Luckily, Bloom’s deep well of research has introduced four big ways that most companies—even those without Salesforce or Lazard’s resources—can follow for a seamless hybrid plan: One, like his Big 3, ensure your team comes in on the same days; two, front load those days with in-person meetings and events; three, promote cross-office Zoom meetings and “deep thinking” work on remote days; and four, relatively new hires should come in an extra day each week for mentoring.

Done correctly, Bloom says, the only questions employees will ask is why their company wasn’t doing this sooner.

This story was originally featured on Fortune.com

More from Fortune: 

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Mon, 17 Oct 2022 03:56:59 -0500 en-US text/html https://www.msn.com/en-us/money/other/the-guru-of-remote-work-says-3-companies-are-winning-at-hybrid-plans-here-s-what-everyone-else-can-learn-from-them/ar-AA133R1B
Killexams : How this marketing leader is navigating the post-pandemic world of B2B events

When Leando Perez arrived back in the APAC region in February 2020 as Salesforce's vice-president and CMO, he had no idea of what he was about to walk into.

His return to region came only two weeks out from the local iteration of the company's annual World Tour event, which he expected to see function like a well-oiled machine.

"I had come from HQ where I was part of the team delivering the Dreamforce keynote and taking it around the world. So when I came into region, I thought 'the machine is running, we know what we are doing'," he says.

Covid-19 had other plans however. When it became clear days later the crisis was spiralling out of control, Perez and his colleagues made a snap decision to cancel the local event's physical component and take it all virtual.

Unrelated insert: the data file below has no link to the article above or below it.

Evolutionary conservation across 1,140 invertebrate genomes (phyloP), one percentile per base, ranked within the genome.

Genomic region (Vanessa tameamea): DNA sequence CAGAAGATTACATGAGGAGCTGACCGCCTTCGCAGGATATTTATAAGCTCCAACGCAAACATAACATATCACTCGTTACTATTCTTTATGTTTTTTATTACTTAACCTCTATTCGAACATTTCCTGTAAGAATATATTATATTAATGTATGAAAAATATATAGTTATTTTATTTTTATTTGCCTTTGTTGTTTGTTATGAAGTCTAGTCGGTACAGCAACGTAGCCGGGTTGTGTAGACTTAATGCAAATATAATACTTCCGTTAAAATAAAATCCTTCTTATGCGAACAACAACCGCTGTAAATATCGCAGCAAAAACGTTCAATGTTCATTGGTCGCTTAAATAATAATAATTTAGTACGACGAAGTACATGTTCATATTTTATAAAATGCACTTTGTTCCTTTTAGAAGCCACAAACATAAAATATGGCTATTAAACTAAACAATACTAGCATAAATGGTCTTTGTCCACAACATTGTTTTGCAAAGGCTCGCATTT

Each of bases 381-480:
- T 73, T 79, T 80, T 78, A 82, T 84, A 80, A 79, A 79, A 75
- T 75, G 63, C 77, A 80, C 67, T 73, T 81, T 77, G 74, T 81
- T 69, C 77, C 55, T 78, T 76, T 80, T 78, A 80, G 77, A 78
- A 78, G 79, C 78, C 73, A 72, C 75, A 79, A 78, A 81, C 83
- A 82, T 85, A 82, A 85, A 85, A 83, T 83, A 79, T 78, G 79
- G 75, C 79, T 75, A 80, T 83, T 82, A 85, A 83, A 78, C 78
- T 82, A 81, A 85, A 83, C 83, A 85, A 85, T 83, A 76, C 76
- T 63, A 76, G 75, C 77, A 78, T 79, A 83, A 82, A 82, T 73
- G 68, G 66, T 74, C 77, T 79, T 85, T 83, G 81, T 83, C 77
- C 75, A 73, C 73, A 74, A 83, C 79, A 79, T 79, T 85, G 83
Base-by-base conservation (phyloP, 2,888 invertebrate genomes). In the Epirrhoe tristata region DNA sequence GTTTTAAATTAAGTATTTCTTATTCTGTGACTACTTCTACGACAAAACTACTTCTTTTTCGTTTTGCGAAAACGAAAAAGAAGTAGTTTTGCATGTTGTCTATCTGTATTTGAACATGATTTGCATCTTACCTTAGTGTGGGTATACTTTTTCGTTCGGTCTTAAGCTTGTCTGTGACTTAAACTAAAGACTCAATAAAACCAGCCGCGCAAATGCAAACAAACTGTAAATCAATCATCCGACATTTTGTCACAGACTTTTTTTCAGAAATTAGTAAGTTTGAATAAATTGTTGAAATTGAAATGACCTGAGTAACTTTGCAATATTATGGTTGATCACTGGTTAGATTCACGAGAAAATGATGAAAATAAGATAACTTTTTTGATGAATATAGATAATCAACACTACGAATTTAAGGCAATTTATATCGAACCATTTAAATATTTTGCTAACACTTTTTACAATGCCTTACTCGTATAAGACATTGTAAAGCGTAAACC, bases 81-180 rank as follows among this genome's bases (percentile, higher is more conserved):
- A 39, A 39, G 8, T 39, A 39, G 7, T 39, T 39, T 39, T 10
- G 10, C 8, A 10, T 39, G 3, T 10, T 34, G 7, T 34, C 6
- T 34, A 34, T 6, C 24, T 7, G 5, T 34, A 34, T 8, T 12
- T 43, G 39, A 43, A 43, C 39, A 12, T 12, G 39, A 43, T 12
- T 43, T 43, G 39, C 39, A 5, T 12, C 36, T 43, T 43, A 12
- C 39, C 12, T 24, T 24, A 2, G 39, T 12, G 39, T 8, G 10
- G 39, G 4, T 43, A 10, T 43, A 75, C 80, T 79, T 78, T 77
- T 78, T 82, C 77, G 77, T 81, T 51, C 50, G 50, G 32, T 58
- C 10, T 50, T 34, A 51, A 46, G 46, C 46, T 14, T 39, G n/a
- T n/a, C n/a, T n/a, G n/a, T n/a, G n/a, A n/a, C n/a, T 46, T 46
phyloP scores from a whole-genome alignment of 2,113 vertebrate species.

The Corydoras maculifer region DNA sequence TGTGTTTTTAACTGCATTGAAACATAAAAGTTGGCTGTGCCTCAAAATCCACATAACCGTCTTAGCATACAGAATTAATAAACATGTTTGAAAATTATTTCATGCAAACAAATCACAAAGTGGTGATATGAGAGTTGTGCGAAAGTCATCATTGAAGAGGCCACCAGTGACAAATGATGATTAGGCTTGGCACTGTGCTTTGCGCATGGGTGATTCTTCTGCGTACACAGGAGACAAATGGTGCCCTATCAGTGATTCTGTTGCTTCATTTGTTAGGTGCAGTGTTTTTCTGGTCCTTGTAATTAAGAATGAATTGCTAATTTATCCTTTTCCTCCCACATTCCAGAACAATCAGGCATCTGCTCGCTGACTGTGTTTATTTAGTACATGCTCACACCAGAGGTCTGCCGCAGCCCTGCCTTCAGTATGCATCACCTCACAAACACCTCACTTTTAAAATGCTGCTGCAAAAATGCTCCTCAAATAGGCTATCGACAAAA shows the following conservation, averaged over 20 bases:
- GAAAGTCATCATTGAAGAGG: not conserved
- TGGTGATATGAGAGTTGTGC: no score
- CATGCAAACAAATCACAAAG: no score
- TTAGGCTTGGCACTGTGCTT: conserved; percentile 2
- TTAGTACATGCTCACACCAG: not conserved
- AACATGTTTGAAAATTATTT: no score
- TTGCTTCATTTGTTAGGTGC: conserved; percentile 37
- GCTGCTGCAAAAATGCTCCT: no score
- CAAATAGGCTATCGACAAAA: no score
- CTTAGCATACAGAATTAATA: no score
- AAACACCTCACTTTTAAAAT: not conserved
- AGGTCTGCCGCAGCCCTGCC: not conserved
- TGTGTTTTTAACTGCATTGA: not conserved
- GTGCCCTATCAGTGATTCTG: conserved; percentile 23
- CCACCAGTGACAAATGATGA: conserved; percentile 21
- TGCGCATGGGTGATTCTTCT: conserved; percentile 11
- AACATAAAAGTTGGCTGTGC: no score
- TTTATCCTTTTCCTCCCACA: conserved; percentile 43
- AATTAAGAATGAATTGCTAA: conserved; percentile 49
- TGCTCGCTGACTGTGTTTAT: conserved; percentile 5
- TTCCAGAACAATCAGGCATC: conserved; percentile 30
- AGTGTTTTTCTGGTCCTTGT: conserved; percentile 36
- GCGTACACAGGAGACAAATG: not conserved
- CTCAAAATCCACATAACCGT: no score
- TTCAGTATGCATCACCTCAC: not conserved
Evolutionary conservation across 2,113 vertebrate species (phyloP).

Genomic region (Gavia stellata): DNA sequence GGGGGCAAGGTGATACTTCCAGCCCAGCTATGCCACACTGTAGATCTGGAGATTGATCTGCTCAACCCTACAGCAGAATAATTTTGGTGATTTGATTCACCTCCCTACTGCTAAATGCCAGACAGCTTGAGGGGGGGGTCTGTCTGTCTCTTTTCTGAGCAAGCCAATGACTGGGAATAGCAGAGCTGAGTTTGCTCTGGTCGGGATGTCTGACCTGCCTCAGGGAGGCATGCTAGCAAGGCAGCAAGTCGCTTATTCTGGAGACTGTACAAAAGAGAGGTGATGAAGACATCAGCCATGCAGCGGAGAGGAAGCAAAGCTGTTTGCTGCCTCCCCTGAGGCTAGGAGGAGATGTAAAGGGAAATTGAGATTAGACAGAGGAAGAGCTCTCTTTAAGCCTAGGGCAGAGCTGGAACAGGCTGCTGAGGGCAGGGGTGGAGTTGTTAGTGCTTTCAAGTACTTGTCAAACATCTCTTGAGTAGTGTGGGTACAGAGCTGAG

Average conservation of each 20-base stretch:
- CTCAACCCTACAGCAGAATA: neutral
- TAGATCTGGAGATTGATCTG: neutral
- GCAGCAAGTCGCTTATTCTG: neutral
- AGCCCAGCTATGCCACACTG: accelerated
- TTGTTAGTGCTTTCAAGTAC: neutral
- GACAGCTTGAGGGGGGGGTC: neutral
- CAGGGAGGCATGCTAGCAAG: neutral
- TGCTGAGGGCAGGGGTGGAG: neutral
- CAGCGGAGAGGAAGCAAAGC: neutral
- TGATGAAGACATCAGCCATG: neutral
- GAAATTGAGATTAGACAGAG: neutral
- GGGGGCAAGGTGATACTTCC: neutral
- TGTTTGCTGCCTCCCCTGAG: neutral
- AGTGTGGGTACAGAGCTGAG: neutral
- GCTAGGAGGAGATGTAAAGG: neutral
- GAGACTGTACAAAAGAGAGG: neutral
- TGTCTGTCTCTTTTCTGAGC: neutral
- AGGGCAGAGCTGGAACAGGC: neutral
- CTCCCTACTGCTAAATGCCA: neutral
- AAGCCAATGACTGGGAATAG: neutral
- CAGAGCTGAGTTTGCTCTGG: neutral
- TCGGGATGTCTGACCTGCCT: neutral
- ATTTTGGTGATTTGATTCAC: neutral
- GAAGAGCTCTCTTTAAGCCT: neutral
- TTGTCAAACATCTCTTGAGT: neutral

"These folks had been planning this for months, and then suddenly that plan wasn't there anymore," Perez says. "I had to do two things. One was help them not lose motivation. The other was we had to manage strong stakeholder in sales and distribution, and they had big expectations."

That Perez and his team were able to achieve both outcomes speak volume of their adaptability – some of which Perez attributes to the ability of Salesforce' platform to support virtual engagements. These include Community Cloud software, which allows users to create virtual meeting rooms. The experience also kicked off a learning journey that has had a significant impact on how Salesforce managed future events and continues to play out, through the exact 2022 Dreamforce conference and beyond.

While 2021 saw the World Tour return with a purely digital model, subsequent events have been run in a hybrid fashion, which has posed its own challenges. Perez says prior to Covid, it was common to record keynote presentations for digital playback, with the remote audience always viewed as a secondary audience.

"When that first pivot happened, we realised there was no one in the room, so the online audience was the most important audience," Perez says. "But then we went to year two and thought about all the other sessions. How do you capture footage, how do you uplevel it?